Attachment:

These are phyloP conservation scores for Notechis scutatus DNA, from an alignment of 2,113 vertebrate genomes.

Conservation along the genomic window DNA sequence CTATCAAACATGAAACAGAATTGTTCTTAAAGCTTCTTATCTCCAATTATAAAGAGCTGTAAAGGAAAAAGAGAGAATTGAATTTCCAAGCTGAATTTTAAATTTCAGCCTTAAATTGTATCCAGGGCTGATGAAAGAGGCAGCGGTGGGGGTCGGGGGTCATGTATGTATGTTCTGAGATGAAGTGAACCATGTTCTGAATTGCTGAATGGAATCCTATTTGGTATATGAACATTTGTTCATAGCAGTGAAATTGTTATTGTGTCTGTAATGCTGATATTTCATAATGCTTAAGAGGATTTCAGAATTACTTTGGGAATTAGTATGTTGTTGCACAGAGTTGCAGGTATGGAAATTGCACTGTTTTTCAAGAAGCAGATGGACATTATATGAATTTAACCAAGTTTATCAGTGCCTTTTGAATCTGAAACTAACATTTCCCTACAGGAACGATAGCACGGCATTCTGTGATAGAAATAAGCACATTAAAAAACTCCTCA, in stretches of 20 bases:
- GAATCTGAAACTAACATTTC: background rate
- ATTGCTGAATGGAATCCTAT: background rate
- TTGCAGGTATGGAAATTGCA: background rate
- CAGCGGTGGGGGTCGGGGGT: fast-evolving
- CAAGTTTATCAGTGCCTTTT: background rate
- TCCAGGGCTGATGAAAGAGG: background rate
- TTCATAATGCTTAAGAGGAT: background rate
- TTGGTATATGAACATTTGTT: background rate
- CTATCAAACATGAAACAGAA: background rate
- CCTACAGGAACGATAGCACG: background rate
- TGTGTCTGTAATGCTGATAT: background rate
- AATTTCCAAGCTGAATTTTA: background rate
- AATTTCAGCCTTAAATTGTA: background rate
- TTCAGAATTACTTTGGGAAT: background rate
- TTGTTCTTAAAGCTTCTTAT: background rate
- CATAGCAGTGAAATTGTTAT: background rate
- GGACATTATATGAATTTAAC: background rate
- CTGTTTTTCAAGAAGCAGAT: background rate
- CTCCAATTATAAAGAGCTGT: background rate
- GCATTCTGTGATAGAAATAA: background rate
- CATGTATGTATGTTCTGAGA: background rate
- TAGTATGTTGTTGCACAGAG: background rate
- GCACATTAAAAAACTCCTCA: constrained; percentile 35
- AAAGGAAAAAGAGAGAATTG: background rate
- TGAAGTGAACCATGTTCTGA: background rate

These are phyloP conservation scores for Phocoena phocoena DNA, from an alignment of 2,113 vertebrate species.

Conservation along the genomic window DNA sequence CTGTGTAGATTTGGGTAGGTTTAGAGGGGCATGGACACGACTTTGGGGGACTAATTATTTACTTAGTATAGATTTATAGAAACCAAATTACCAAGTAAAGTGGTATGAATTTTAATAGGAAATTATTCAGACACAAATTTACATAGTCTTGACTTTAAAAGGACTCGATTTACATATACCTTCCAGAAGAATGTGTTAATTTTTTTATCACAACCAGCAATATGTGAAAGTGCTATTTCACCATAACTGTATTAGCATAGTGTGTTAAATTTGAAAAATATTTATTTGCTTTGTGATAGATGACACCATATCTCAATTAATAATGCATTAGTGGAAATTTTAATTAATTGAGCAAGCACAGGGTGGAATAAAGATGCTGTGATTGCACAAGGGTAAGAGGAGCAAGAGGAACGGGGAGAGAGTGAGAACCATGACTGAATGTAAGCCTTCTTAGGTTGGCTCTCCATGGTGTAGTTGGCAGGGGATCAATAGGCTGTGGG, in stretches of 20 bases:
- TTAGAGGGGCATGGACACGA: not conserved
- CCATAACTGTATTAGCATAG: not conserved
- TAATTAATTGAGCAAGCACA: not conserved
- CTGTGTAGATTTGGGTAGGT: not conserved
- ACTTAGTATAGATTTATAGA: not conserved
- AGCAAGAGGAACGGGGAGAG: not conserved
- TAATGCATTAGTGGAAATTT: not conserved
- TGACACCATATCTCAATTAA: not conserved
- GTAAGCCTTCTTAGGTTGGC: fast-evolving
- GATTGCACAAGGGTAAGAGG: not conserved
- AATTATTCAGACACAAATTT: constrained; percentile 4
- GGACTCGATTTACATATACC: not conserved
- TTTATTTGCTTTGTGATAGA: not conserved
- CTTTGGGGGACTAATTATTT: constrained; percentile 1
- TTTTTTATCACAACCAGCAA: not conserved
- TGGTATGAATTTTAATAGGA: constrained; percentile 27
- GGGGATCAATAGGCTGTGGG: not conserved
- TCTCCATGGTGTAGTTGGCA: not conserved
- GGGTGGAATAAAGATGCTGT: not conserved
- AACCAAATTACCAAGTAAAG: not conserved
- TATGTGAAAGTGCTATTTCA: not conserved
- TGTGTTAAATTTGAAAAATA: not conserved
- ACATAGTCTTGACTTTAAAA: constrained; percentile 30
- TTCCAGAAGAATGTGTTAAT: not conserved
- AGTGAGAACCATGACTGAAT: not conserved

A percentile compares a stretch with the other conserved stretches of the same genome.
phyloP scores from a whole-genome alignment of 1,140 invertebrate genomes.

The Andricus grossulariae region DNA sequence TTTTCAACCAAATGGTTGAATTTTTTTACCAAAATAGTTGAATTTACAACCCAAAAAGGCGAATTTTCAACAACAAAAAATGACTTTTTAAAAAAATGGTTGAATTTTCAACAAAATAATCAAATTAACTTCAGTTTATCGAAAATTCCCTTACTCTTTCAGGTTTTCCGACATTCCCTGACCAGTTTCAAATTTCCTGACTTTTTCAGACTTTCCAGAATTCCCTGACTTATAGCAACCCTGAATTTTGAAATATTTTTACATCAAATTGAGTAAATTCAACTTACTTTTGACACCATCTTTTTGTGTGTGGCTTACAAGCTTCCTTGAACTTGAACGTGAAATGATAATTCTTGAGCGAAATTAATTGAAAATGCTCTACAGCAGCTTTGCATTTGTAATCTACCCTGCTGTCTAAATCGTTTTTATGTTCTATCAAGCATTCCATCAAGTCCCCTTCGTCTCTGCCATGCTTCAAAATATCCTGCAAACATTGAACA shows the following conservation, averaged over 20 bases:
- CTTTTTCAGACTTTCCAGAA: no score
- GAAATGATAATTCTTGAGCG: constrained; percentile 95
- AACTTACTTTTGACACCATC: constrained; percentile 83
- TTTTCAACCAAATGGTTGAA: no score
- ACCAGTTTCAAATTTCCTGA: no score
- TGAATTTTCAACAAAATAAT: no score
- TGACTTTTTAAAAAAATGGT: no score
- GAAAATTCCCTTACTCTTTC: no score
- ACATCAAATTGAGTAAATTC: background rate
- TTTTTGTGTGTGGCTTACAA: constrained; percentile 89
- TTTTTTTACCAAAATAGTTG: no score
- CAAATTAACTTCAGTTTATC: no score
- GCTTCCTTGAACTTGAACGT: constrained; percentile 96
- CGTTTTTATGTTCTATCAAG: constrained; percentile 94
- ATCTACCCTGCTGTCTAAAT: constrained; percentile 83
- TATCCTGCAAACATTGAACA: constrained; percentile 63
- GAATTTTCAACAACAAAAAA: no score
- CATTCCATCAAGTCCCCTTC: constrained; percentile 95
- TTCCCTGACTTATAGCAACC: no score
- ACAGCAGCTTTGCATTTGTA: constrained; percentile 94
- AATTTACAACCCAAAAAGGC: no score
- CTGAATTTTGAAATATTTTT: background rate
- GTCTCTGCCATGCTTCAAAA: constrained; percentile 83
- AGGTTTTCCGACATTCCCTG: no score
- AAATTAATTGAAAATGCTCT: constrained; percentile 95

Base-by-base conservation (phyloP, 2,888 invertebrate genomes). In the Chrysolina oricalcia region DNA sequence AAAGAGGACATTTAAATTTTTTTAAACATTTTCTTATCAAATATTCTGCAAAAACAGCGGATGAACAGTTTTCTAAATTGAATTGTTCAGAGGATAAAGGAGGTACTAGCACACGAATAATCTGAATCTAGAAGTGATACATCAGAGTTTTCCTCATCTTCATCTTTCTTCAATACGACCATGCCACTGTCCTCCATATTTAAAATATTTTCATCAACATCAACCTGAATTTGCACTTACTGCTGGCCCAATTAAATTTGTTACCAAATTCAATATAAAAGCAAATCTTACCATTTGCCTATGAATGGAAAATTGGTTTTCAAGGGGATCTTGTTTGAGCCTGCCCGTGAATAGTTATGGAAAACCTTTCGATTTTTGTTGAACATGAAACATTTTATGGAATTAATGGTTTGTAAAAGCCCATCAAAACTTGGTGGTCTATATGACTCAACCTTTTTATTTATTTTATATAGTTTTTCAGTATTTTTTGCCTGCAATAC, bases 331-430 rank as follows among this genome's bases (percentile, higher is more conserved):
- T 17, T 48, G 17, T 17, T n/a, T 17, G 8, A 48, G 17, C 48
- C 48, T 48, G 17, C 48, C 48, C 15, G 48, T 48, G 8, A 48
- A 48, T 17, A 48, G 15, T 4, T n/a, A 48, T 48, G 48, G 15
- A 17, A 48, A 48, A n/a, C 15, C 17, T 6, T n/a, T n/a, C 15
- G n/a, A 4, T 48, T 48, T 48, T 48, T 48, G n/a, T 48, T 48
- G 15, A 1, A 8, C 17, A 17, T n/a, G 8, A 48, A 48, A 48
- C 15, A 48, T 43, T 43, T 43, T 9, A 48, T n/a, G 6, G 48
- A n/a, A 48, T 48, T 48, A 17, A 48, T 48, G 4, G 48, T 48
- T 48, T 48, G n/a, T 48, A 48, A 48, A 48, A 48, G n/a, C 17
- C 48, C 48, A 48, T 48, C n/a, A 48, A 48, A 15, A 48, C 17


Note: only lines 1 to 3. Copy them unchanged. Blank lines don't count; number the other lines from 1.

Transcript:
These are phyloP conservation scores for Notechis scutatus DNA, from an alignment of 2,113 vertebrate genomes.

Conservation along the genomic window DNA sequence CTATCAAACATGAAACAGAATTGTTCTTAAAGCTTCTTATCTCCAATTATAAAGAGCTGTAAAGGAAAAAGAGAGAATTGAATTTCCAAGCTGAATTTTAAATTTCAGCCTTAAATTGTATCCAGGGCTGATGAAAGAGGCAGCGGTGGGGGTCGGGGGTCATGTATGTATGTTCTGAGATGAAGTGAACCATGTTCTGAATTGCTGAATGGAATCCTATTTGGTATATGAACATTTGTTCATAGCAGTGAAATTGTTATTGTGTCTGTAATGCTGATATTTCATAATGCTTAAGAGGATTTCAGAATTACTTTGGGAATTAGTATGTTGTTGCACAGAGTTGCAGGTATGGAAATTGCACTGTTTTTCAAGAAGCAGATGGACATTATATGAATTTAACCAAGTTTATCAGTGCCTTTTGAATCTGAAACTAACATTTCCCTACAGGAACGATAGCACGGCATTCTGTGATAGAAATAAGCACATTAAAAAACTCCTCA, in stretches of 20 bases:
- GAATCTGAAACTAACATTTC: background rate